West Virginia smashes weekly records for virus cases, deaths
CHARLESTON, W.Va. (AP) — West Virginia has smashed weekly records for confirmed coronavirus cases, while the death toll was pushed higher Monday after more than two dozen previously unreported fatalities were discovered, health officials said.
The state reported 2,418 new positive cases over the six-day period ending Saturday, a 5% increase from the previous week's record of 2,304 confirmed cases set in a seven-day period.
Figures for Sunday were not posted Monday morning due to a technical glitch, and health officials said they hoped to get those posted later in the day. The record easily could be adjusted higher as daily probable cases are confirmed.
The state has set weekly high marks in four of the past five weeks as the coronavirus continues to tighten its grip on the state and the country. West Virginia set daily records three times last week, including at least 530 confirmed cases on Friday. Nationally, more than 10 million infections have been reported since the start of the pandemic.
Health officials reported a record 44 virus-related deaths last week alone, and a revision made Monday to include previously unreported virus fatalities brought the state's death toll to at least 530.
Over the weekend, the Department of Health and Human Resources' vital registration office flagged more than two dozen deaths that happened weeks or months ago and hadn't been reported as coronavirus-related, said Dr. Ayne Amjad, the state's health officer.
COVID-19 deaths are supposed to be filled out on a separate form and reported to the state immediately. Most of the deaths that were flagged occurred in hospitals and nursing homes, Amjad said at a news conference Monday.
"If that death report is not filled out, we don't know about it," Amjad said. "As you can imagine, it was a shock to us as well that those were not in our system."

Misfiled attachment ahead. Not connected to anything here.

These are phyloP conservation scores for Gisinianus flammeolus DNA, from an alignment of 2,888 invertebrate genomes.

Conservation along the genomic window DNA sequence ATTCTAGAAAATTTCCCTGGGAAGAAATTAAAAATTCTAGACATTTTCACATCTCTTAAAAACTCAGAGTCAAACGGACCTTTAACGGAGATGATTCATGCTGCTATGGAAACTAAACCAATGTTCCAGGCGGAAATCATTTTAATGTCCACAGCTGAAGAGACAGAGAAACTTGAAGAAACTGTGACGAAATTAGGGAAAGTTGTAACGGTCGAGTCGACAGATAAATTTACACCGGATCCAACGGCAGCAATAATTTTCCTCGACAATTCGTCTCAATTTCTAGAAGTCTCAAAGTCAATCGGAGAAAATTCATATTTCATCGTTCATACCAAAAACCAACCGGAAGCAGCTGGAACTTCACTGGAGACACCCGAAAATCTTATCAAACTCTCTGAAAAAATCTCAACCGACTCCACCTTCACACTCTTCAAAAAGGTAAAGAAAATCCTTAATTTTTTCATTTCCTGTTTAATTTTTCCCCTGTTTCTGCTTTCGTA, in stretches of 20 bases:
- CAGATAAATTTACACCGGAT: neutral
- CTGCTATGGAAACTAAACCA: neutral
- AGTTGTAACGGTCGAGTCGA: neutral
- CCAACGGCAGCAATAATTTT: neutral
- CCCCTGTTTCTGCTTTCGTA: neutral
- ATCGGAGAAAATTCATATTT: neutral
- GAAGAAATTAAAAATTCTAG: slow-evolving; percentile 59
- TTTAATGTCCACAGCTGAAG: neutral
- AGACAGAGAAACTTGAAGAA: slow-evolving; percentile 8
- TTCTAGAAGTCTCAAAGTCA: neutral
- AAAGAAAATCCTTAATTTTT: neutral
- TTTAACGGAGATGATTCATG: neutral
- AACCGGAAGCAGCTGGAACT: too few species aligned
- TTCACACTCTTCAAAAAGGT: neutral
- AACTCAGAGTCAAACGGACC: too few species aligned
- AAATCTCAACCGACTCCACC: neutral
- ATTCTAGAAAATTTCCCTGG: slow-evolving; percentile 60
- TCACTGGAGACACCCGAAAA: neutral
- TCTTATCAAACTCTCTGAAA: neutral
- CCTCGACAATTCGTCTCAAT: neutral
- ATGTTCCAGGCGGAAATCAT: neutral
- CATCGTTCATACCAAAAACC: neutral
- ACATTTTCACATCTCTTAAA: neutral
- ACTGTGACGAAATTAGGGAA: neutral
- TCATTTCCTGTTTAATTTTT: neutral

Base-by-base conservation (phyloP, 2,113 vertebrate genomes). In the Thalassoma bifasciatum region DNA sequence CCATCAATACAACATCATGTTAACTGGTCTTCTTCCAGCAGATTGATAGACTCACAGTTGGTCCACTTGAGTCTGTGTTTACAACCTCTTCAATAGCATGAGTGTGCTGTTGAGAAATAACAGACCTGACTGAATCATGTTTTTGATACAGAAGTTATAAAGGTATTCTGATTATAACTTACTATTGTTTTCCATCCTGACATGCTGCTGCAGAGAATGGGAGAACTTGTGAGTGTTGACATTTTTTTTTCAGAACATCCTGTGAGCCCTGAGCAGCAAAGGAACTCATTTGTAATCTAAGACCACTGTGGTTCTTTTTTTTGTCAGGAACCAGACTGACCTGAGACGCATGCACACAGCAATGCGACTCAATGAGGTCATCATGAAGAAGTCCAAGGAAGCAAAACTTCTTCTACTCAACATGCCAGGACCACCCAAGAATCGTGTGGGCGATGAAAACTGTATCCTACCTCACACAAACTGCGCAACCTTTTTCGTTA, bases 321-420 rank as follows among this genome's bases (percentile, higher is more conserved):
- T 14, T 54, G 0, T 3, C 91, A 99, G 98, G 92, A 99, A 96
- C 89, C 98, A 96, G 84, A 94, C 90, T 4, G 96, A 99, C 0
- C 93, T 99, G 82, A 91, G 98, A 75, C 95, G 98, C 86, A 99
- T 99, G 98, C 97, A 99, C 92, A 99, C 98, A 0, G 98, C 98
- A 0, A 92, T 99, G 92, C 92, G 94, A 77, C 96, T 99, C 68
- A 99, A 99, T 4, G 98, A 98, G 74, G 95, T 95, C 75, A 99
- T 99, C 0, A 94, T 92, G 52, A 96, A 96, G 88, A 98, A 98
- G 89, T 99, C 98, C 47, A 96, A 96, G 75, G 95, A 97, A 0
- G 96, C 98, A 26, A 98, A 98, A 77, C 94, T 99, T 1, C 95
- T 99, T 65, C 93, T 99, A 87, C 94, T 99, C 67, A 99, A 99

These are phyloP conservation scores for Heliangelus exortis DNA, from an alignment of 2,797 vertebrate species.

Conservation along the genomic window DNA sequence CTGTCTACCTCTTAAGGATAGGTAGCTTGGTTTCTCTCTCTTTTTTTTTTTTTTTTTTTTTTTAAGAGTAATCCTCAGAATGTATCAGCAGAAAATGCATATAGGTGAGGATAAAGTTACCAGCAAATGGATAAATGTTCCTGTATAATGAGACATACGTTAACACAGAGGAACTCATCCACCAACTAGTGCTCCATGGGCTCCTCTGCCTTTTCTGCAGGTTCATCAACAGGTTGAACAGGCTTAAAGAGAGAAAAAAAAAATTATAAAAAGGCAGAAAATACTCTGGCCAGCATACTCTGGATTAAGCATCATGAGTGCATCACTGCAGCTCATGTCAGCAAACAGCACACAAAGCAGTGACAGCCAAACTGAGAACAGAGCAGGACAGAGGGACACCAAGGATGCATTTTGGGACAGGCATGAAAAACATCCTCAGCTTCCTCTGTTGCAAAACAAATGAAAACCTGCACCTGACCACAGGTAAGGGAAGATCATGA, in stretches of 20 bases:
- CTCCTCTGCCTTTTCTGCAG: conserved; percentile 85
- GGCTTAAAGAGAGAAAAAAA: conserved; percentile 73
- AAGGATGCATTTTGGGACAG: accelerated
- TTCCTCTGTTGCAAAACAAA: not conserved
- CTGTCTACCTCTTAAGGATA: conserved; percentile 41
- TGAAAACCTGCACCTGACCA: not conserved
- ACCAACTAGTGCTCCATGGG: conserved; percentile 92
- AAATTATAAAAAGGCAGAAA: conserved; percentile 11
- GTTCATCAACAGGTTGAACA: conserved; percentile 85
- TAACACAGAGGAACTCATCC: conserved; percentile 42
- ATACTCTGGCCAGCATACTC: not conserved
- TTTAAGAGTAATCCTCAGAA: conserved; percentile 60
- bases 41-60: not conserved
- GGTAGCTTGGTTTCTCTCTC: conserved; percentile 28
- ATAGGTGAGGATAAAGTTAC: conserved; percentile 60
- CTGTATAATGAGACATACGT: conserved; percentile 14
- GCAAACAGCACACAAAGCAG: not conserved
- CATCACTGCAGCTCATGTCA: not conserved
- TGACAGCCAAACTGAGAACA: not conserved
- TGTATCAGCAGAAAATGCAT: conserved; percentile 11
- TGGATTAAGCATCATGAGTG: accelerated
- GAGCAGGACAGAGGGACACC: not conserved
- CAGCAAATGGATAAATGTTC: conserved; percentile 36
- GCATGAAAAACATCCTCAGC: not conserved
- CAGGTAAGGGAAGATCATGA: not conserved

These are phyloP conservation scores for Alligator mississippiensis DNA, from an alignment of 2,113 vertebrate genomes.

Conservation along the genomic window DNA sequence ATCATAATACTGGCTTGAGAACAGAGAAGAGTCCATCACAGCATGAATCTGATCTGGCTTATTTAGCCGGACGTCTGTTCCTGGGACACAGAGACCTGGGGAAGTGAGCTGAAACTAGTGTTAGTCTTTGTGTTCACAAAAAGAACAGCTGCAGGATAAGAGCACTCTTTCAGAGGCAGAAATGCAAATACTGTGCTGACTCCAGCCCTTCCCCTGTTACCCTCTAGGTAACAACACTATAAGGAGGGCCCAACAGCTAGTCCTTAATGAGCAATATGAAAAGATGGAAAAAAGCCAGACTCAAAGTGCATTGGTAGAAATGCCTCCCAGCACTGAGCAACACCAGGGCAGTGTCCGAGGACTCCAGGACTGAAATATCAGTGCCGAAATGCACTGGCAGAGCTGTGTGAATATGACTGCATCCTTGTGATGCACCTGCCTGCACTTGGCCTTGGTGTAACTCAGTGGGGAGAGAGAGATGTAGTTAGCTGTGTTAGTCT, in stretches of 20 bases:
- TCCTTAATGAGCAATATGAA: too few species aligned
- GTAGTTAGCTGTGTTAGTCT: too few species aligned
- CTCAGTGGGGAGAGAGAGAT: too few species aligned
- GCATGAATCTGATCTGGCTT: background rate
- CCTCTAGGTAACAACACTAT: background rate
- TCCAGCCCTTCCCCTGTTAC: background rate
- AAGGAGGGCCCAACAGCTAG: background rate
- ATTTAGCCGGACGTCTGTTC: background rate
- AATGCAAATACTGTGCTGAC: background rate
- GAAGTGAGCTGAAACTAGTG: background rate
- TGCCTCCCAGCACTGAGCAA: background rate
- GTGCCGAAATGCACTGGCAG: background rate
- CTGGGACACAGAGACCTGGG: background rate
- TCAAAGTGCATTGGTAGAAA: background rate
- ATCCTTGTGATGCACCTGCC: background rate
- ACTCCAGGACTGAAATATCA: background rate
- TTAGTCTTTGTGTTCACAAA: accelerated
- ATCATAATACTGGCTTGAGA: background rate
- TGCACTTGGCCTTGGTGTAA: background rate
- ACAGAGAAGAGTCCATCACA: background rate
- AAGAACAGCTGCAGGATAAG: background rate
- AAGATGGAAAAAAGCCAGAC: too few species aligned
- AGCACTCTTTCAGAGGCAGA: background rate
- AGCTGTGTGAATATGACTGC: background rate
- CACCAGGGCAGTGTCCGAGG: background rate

The spike in cases in recent months coincides with West Virginia Gov. Jim Justice's efforts to increase testing for the virus and slow its spread. The governor recently chastised residents after few showed up at the state's free testing sites despite higher rates of local community spread.
In July, Justice issued an executive order requiring people to wear masks inside buildings when social distancing isn't possible.
"Sure, it's tough. It's really tough," Justice said Monday. "And sure, it's really confusing and frustrating."
But until a vaccine is developed and implemented, "just buckle up for a little while, West Virginia, and really try hard," he said.
Just over two months ago, the state surpassed 200 positive virus cases in one day for the first time. Last week, the state averaged 403 confirmed cases per day.
West Virginia had a record 288 people hospitalized with COVID-19 on Saturday, up from 254 on Nov. 1, according to health officials.
Some high school football teams are in danger of missing the playoffs if their respective counties don't improve their virus rates on the state Department of Education's color-coded map that determines whether athletic teams can play.
In a typical year, playoff games are played on Friday and Saturday. This year, half of the 24 first-round games are set for next Sunday. That's because schools are waiting for the next map to come out Saturday — if those in the orange or highest-risk red categories move into one of the three lower-risk categories for community spread, they'll be allowed to compete.
"It's high time, West Virginia, that we absolutely realize that sports are important but they absolutely have to be laid to the sidelines just a little bit. Sports are important. I'm a coach," said Justice, who coaches a high school girls basketball team. "What is way more important than anything is to try to find a way to keep these people from dying."
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